Potassium Nitrate Full-time Job1 month ago - IT & Telecoms - Saki - 21 views
Potassium nitrate ;is a chemical compound. It is an ionic salt of potassium ions K+ and nitrate ions NO3?, and is, therefore, an alkali metal nitrate. It occurs in nature as a mineral, niter (or niter in the UK). It is a source of nitrogen, and nitrogen was named after niter. Potassium nitrate is one of several nitrogen-containing compounds collectively referred to as saltpeter (or saltpeter in North America).
Major uses of potassium nitrate are in fertilizers, tree stump removal, rocket propellants, and fireworks. It is one of the major constituents of gunpowder (black powder). In processed meats, potassium nitrate reacts with hemoglobin and myoglobin generating a red color. Potassium nitrate has an orthorhombic crystal structure at room temperature, which transforms into a trigonal system at 129 °C (264 °F).
Potassium nitrate is moderately soluble in water, but its solubility increases with temperature. The aqueous solution is almost neutral, exhibiting pH 6.2 at 14 °C (57 °F) for a 10% solution of commercial powder. It is not very hygroscopic, absorbing about 0.03% water in 80% relative humidity over 50 days. It is insoluble in alcohol and is not poisonous; it can react explosively with reducing agents, but it is not explosive on its own.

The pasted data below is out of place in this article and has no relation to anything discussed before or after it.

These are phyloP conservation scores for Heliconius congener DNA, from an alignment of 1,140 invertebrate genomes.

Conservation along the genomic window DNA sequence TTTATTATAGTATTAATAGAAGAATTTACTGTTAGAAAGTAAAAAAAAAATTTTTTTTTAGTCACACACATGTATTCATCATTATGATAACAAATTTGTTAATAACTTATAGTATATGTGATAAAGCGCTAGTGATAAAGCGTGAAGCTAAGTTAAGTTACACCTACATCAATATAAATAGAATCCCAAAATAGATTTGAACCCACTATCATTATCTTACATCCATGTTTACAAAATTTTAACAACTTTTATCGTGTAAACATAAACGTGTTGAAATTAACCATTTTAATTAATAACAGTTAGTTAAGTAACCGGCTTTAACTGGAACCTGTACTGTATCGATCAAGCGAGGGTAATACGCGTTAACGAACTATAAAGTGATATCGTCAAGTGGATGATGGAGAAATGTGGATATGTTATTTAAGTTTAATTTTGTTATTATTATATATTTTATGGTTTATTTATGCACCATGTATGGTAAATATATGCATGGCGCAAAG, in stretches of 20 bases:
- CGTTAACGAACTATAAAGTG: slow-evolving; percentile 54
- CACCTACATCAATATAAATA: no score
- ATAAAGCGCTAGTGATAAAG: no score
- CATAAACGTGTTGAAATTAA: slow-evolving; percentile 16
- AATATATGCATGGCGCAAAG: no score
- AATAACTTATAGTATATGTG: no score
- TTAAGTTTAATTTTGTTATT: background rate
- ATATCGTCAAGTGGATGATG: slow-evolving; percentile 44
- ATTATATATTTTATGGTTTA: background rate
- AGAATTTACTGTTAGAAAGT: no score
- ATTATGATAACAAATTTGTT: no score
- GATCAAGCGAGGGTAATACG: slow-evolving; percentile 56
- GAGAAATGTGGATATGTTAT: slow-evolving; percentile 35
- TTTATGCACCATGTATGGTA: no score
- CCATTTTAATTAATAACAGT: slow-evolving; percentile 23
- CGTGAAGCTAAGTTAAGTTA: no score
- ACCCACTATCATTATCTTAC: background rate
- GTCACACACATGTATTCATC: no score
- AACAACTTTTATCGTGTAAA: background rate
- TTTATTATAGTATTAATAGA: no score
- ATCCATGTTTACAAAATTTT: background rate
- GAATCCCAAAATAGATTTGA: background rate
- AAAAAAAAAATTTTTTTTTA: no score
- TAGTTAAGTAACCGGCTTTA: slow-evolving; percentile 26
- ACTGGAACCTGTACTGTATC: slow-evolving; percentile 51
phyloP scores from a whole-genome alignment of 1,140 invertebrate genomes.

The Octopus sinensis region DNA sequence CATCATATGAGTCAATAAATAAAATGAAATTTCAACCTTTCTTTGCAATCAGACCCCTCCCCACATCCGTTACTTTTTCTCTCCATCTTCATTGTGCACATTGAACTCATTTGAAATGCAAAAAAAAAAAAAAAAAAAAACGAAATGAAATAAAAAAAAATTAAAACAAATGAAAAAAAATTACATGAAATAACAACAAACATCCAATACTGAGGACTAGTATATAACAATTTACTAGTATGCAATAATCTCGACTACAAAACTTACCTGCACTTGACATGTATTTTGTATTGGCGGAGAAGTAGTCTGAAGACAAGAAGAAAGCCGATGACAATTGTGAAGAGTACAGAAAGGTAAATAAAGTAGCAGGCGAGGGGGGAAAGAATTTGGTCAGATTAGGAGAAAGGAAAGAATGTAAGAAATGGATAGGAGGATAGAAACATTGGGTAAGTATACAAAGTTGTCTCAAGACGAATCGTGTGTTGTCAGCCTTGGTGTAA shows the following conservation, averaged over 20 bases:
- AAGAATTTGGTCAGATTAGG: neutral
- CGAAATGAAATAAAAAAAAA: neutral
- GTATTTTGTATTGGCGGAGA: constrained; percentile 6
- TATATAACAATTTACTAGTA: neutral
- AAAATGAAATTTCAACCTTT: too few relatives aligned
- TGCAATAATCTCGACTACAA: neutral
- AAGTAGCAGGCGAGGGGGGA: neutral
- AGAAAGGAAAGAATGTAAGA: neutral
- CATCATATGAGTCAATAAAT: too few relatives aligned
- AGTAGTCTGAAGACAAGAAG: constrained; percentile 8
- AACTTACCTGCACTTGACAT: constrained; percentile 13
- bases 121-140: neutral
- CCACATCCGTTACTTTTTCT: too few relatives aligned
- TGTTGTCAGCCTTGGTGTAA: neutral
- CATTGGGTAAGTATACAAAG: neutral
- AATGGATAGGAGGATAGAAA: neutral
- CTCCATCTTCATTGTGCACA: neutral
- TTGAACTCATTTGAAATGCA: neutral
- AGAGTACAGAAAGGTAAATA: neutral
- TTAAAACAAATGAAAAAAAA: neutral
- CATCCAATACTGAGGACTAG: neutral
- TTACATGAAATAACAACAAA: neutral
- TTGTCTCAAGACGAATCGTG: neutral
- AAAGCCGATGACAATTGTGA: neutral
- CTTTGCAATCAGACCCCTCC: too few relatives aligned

Foods High in Nitrates
Nitrates are a set of compounds that involve nitrogen and oxygen molecules. While they are often associated with cured meats, green, leafy vegetables are actually much richer in nitrates.
While the association of nitrate with cured meats causes some to worry about their cancer-causing effects, other studies show that the nitrates found in vegetables may actually help reduce the risk of cancer. Studies suggest that eating foods rich in natural nitrates can help reduce your risk of a number of chronic health conditions, whereas eating foods high in added nitrates can cause health risks.
Why You Should Avoid Nitrates
Nitrates on their own are not broken down by stomach acid. Instead, your gut biome can break down nitrate into nitrite, which can cause health complications such as an increased risk of cancer. ;
Nitrate is an inorganic, water-soluble chemical. Your body makes around 62 milligrams (mg) of nitrites a day, but the majority of nitrates come from your diet. On average a person living in the United States consumes 75 to 100 mg of nitrates a day.
Many processed types of meat are high in nitrates. While these nitrates are useful for preserving and improving the color of food, they are not good for your health. Many studies recommend that vitamin C be added to cured meats high in nitrates to prevent the formation of harmful nitrite compounds.